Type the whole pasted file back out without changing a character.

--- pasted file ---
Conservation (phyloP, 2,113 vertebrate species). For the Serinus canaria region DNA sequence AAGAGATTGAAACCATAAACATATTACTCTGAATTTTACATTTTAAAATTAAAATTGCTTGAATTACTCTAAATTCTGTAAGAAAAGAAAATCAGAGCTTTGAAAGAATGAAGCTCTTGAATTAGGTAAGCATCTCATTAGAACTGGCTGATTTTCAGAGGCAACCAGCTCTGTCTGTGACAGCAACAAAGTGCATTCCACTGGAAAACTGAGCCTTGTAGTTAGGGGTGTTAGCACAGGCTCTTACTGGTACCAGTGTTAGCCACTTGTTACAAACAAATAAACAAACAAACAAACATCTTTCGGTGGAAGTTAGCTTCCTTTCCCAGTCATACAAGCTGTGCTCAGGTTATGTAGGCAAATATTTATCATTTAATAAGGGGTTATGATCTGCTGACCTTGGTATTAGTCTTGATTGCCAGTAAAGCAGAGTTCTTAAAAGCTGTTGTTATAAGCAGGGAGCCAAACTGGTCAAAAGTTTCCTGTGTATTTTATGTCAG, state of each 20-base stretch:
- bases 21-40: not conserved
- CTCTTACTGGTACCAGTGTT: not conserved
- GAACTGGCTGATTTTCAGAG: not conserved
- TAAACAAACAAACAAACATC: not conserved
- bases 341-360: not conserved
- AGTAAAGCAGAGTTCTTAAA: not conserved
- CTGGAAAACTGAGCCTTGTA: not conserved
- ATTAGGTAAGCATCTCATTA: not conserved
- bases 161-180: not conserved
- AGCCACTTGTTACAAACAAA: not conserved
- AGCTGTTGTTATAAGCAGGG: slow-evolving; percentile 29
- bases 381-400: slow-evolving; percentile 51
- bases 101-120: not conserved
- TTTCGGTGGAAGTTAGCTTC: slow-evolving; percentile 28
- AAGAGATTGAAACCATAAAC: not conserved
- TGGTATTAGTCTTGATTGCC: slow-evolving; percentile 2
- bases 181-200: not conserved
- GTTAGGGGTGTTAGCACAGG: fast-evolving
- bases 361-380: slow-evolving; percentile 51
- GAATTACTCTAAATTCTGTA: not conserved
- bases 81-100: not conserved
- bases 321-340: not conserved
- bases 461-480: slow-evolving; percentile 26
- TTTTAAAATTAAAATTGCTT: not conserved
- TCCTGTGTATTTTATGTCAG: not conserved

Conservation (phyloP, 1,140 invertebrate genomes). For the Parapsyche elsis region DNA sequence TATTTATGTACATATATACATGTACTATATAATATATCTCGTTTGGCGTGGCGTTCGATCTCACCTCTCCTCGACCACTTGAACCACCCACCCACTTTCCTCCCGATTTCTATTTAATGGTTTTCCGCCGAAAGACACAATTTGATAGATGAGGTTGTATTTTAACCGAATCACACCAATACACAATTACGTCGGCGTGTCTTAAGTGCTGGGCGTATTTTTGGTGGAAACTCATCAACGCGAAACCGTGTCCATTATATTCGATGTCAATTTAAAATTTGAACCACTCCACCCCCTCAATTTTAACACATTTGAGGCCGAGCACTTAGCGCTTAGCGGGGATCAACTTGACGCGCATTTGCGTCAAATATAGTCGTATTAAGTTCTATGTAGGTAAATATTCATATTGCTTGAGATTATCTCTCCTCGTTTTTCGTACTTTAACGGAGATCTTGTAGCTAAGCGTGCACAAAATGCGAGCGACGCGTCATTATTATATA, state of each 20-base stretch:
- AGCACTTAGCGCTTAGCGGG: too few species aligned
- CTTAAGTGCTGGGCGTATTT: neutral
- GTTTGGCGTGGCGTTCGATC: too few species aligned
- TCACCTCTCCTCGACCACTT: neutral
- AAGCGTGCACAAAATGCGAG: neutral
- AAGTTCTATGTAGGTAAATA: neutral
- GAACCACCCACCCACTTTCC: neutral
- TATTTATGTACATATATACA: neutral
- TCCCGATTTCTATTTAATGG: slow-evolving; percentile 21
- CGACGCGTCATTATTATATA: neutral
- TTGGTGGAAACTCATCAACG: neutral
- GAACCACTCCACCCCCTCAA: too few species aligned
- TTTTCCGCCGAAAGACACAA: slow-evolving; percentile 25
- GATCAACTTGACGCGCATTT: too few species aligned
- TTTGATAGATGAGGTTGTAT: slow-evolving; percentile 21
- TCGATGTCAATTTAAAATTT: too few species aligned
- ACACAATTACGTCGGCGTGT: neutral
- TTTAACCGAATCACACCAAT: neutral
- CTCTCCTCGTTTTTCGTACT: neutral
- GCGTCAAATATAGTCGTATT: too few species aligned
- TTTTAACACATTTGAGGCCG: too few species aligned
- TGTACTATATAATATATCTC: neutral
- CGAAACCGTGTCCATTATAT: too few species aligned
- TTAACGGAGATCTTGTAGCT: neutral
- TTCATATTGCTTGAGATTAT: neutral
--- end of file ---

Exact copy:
Conservation (phyloP, 2,113 vertebrate species). For the Serinus canaria region DNA sequence AAGAGATTGAAACCATAAACATATTACTCTGAATTTTACATTTTAAAATTAAAATTGCTTGAATTACTCTAAATTCTGTAAGAAAAGAAAATCAGAGCTTTGAAAGAATGAAGCTCTTGAATTAGGTAAGCATCTCATTAGAACTGGCTGATTTTCAGAGGCAACCAGCTCTGTCTGTGACAGCAACAAAGTGCATTCCACTGGAAAACTGAGCCTTGTAGTTAGGGGTGTTAGCACAGGCTCTTACTGGTACCAGTGTTAGCCACTTGTTACAAACAAATAAACAAACAAACAAACATCTTTCGGTGGAAGTTAGCTTCCTTTCCCAGTCATACAAGCTGTGCTCAGGTTATGTAGGCAAATATTTATCATTTAATAAGGGGTTATGATCTGCTGACCTTGGTATTAGTCTTGATTGCCAGTAAAGCAGAGTTCTTAAAAGCTGTTGTTATAAGCAGGGAGCCAAACTGGTCAAAAGTTTCCTGTGTATTTTATGTCAG, state of each 20-base stretch:
- bases 21-40: not conserved
- CTCTTACTGGTACCAGTGTT: not conserved
- GAACTGGCTGATTTTCAGAG: not conserved
- TAAACAAACAAACAAACATC: not conserved
- bases 341-360: not conserved
- AGTAAAGCAGAGTTCTTAAA: not conserved
- CTGGAAAACTGAGCCTTGTA: not conserved
- ATTAGGTAAGCATCTCATTA: not conserved
- bases 161-180: not conserved
- AGCCACTTGTTACAAACAAA: not conserved
- AGCTGTTGTTATAAGCAGGG: slow-evolving; percentile 29
- bases 381-400: slow-evolving; percentile 51
- bases 101-120: not conserved
- TTTCGGTGGAAGTTAGCTTC: slow-evolving; percentile 28
- AAGAGATTGAAACCATAAAC: not conserved
- TGGTATTAGTCTTGATTGCC: slow-evolving; percentile 2
- bases 181-200: not conserved
- GTTAGGGGTGTTAGCACAGG: fast-evolving
- bases 361-380: slow-evolving; percentile 51
- GAATTACTCTAAATTCTGTA: not conserved
- bases 81-100: not conserved
- bases 321-340: not conserved
- bases 461-480: slow-evolving; percentile 26
- TTTTAAAATTAAAATTGCTT: not conserved
- TCCTGTGTATTTTATGTCAG: not conserved

Conservation (phyloP, 1,140 invertebrate genomes). For the Parapsyche elsis region DNA sequence TATTTATGTACATATATACATGTACTATATAATATATCTCGTTTGGCGTGGCGTTCGATCTCACCTCTCCTCGACCACTTGAACCACCCACCCACTTTCCTCCCGATTTCTATTTAATGGTTTTCCGCCGAAAGACACAATTTGATAGATGAGGTTGTATTTTAACCGAATCACACCAATACACAATTACGTCGGCGTGTCTTAAGTGCTGGGCGTATTTTTGGTGGAAACTCATCAACGCGAAACCGTGTCCATTATATTCGATGTCAATTTAAAATTTGAACCACTCCACCCCCTCAATTTTAACACATTTGAGGCCGAGCACTTAGCGCTTAGCGGGGATCAACTTGACGCGCATTTGCGTCAAATATAGTCGTATTAAGTTCTATGTAGGTAAATATTCATATTGCTTGAGATTATCTCTCCTCGTTTTTCGTACTTTAACGGAGATCTTGTAGCTAAGCGTGCACAAAATGCGAGCGACGCGTCATTATTATATA, state of each 20-base stretch:
- AGCACTTAGCGCTTAGCGGG: too few species aligned
- CTTAAGTGCTGGGCGTATTT: neutral
- GTTTGGCGTGGCGTTCGATC: too few species aligned
- TCACCTCTCCTCGACCACTT: neutral
- AAGCGTGCACAAAATGCGAG: neutral
- AAGTTCTATGTAGGTAAATA: neutral
- GAACCACCCACCCACTTTCC: neutral
- TATTTATGTACATATATACA: neutral
- TCCCGATTTCTATTTAATGG: slow-evolving; percentile 21
- CGACGCGTCATTATTATATA: neutral
- TTGGTGGAAACTCATCAACG: neutral
- GAACCACTCCACCCCCTCAA: too few species aligned
- TTTTCCGCCGAAAGACACAA: slow-evolving; percentile 25
- GATCAACTTGACGCGCATTT: too few species aligned
- TTTGATAGATGAGGTTGTAT: slow-evolving; percentile 21
- TCGATGTCAATTTAAAATTT: too few species aligned
- ACACAATTACGTCGGCGTGT: neutral
- TTTAACCGAATCACACCAAT: neutral
- CTCTCCTCGTTTTTCGTACT: neutral
- GCGTCAAATATAGTCGTATT: too few species aligned
- TTTTAACACATTTGAGGCCG: too few species aligned
- TGTACTATATAATATATCTC: neutral
- CGAAACCGTGTCCATTATAT: too few species aligned
- TTAACGGAGATCTTGTAGCT: neutral
- TTCATATTGCTTGAGATTAT: neutral